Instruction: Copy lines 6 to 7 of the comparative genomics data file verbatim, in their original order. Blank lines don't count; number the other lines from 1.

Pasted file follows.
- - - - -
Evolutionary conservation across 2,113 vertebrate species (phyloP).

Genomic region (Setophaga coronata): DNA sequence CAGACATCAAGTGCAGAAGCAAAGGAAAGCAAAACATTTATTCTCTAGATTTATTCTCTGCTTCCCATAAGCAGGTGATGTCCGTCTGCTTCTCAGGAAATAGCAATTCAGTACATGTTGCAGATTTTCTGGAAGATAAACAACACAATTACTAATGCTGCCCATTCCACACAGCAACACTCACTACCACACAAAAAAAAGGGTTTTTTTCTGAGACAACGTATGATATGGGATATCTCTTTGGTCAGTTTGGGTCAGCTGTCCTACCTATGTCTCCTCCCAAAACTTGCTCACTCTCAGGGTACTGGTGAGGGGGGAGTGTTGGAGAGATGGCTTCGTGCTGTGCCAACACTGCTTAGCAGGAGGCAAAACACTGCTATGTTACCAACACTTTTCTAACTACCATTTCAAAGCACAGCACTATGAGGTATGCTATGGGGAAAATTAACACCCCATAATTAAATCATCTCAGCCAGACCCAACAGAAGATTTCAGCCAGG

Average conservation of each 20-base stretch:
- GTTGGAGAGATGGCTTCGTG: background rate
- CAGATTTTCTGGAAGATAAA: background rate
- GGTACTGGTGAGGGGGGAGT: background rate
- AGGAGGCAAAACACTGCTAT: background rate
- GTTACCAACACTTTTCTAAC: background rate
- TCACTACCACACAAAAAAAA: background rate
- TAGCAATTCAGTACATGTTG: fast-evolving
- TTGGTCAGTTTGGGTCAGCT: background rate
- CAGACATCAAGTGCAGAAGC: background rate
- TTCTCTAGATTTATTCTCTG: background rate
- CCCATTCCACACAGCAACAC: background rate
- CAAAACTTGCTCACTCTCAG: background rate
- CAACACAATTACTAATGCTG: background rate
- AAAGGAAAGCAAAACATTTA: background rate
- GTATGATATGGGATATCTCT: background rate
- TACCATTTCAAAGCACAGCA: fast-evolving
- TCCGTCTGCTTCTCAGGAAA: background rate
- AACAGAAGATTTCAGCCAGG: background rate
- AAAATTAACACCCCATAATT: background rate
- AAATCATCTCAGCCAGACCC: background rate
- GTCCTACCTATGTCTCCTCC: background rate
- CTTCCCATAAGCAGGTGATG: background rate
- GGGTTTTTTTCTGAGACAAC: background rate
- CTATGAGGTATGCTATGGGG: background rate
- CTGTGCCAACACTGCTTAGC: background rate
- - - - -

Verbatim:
- GGTACTGGTGAGGGGGGAGT: background rate
- AGGAGGCAAAACACTGCTAT: background rate